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Soil Quality Scheme May Get A Technology Boost

To analyse the soil quality of farms across the country, the government’s massive scheme may get a technology boost. The Department of Science and Technology (DST) is looking to link the programme with a research project at the Indian Institute of Technology Bombay. That uses sophisticated imaging techniques and can picture the nutrient balance of a patch of land without necessarily collecting soil sample.

D. Ramakrishnan, Professor, IIT Bombay’s Earth Sciences Department explains that, 'Hyper Spectral Imaging' means analysing extremely detailed images of an object — frequently to the scale of nanometres and then reconstructing its constituent elements.

Also in this using custom-developed algorithms, satellite-images, or those taken from low flying planes or drones, can be used to calculate the proportion of nitrogen, potassium and phosphorous which are the three most vital nutrients as well as other minerals in the soil and be used to gauge its health.

Mr. Ramakrishnan, who leads the project, told, “this kind of spectroscopy can be used to analyse soil health…though it has wider applications in geology, characteristics of air pollution etc."

He also said, “In about 2.5 years we hope to have a complete database of samples across India…however to be able to map the country effectively we’d need satellite pictures. Currently no Indian satellite has the capability to take nano-scale resolution pictures.”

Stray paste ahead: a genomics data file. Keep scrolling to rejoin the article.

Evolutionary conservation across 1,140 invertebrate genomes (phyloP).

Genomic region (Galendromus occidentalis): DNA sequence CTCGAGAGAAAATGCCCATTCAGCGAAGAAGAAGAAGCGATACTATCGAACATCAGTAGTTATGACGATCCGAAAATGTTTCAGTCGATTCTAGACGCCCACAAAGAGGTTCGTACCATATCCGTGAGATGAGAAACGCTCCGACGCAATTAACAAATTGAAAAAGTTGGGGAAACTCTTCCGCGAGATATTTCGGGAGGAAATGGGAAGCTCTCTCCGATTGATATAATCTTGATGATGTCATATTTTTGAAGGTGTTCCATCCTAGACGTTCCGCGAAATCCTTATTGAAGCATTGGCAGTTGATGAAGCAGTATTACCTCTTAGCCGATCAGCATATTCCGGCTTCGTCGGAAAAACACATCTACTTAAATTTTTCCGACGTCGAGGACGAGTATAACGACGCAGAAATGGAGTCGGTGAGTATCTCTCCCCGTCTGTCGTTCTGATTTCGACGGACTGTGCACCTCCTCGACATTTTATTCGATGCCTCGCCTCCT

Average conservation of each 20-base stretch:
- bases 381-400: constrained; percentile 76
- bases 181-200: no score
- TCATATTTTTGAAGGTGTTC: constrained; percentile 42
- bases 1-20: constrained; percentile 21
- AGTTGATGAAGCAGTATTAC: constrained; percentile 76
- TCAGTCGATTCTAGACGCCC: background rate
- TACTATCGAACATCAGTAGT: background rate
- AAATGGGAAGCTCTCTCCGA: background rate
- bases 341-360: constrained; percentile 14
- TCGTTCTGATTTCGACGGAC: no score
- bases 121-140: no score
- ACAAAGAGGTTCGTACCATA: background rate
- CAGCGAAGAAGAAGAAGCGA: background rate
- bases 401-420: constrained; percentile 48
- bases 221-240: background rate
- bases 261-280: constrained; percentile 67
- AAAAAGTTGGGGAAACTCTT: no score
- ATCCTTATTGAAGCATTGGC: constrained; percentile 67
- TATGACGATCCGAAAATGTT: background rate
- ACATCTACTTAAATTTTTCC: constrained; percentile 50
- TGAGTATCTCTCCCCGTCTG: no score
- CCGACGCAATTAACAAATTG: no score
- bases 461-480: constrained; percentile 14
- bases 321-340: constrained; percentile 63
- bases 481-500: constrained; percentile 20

Also his group is attempting to build a database of soil samples across the country and has gleaned about a third of their requirements.

He is aiming to build this technology to the extent it can be transferred to a private company and it then uses it for schemes such as soil health analysis. To measuring organic carbon and phosphorous in a soil sample via images, so far the researchers have figured out ways.

The DST said that to evolve a programme and apply this technology for the government’s mission, it is in talks with the Ministry of Agriculture and State departments.

Murali Mohan, a senior adviser in the DST said, “We are looking to have more State officials come on board.”


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